The end of the week comes and goes. More time passes and we now are getting very close to the dates we’re holding. If we wait much longer the preparation for the program will suffer. Due to the importance of the customization and preparation we do, my colleagues and I decide if we don’t have confirmation by a certain date we will have to push the program to the next month. This is politely communicated to the client and then NO response. Nothing. Nada. Zip. No “Thank you for holding the dates but I won’t be able to tell you by then” or “I’ll keep you posted” or “Thanks but no thanks.” It had been several weeks and still no reply.

Obviously we released the dates and moved on. Then two weeks later we heard from him telling us we might hear from him in a couple of months. The sad thing is this is not an isolated example of people not closing the communication loop. People are left hanging a lot. The result of this lack of communication causes resentment and puts up roadblocks to future interactions. This happens when coworkers don’t keep each other in the loop about important projects, or when managers don’t follow-up with employees or in any number of different situations.

Effective communication happens when the sender and the receiver have closed the loop with mutual understanding and respect. Has this happened to you? Tell me about your experiences and be sure you close all of your loops.

There is Power in Silence


As a tool for effective communication, silence is powerful. I’ve been told many times to keep my mouth shut when negotiating a contract. Simply state what you need and keep quiet. All too often, I hear stories about people negotiating against themselves because they jumped back into the conversation before the other person responded.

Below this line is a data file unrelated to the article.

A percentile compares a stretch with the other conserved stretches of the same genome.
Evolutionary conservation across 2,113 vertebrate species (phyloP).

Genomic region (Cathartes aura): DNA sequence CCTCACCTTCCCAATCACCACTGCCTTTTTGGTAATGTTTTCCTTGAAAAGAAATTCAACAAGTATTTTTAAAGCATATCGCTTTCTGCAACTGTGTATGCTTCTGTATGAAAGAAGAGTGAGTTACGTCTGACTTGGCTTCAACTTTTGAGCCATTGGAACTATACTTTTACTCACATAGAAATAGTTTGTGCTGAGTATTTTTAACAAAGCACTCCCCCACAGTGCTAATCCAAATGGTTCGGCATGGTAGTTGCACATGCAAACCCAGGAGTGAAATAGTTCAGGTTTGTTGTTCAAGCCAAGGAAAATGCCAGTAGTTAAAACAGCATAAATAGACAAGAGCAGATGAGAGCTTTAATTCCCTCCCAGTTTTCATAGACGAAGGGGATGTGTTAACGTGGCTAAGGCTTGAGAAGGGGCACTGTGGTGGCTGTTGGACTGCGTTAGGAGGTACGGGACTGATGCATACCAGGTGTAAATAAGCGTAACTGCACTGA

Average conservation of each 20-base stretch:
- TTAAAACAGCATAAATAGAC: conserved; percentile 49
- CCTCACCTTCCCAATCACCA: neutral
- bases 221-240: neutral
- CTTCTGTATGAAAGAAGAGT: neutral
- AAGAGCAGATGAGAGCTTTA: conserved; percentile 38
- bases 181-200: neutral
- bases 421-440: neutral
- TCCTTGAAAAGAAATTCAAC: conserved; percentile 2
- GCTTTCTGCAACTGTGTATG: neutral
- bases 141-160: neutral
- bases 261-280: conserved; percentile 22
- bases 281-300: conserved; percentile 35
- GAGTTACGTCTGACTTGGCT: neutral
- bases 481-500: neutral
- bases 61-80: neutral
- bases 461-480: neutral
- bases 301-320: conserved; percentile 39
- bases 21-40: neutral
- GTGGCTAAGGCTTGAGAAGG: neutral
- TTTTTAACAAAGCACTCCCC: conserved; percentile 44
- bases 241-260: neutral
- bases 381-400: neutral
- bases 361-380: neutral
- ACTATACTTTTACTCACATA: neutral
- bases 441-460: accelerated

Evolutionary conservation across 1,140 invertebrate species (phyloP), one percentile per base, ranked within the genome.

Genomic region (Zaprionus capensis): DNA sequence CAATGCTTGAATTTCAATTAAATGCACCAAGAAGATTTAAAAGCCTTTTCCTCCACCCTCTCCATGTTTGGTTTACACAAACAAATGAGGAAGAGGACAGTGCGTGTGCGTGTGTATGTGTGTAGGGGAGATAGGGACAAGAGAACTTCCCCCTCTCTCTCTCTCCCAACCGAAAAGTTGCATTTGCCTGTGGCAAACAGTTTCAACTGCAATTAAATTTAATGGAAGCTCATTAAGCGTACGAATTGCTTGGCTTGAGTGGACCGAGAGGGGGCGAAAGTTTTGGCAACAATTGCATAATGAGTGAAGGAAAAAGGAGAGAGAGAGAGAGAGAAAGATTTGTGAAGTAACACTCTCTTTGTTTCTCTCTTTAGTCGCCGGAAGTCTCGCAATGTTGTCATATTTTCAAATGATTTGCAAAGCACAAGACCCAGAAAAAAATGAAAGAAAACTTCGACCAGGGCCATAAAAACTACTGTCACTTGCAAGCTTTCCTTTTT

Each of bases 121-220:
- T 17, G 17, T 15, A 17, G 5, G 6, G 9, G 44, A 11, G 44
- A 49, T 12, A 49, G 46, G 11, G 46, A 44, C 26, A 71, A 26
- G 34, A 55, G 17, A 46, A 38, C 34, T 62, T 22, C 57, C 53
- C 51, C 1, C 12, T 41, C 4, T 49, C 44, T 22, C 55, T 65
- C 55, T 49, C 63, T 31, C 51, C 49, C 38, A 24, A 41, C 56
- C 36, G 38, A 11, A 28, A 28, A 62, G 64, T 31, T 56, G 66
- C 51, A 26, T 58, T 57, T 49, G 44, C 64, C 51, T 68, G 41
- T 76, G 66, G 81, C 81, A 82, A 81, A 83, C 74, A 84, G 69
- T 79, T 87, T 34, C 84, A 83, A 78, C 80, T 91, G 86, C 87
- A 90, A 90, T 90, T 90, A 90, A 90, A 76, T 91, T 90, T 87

People will also get themselves into trouble if they keep talking when they really don’t have anything to say. Some people just like to hear themselves speak. I caution you to be sure what you are saying has meaning. Simply stated, think before you speak.

The most obvious use of silence is when you’re listening. It’s important to be quiet so you can hear and understand what is being said before you respond.

Going beyond basic listening, let’s look at how silence can benefit you during a confrontation. Imagine you and another person are standing about 18 inches apart. Your arms and hands are pushing against each other.  Neither of you is making any progress and your lower back is probably starting to hurt. Now, imagine one of you drops your hands and steps back. The other person will likely fall forward and be out of balance. Who has the power? The person who stepped back is obviously in a better position.  Now, if both of you stepped back, you both would be empowered to find an amicable solution to the conflict. 

Using this example, think of communication situations where someone is confronting another with anger and hostility. Generally, we REACT and “push at” that person in a defensive manner. “You said this…” “NO. You said that…” This causes communication breakdown. The alternative is to RESPOND by “stepping back,” taking a beat of silence and choosing to stay calm. Keep hostility out of your voice and say something like, “Okay, let’s look at this and explore solutions we can both live with.” When both of you step back, you allow the communication to openly flow so that breakdowns can be avoided.

Probably the most powerful use of silence is the ability to get quiet and listen to your inner voice. Men call this instinct and women call it intuition. We all refer to it as a “gut response.” The late business philosopher R. Buckminster Fuller, designer of the geodesic dome, called intuition cosmic fishing. But he warned, “Once you feel a nibble, you’ve got to hook the fish. Too many people get a hunch, then forget about it.”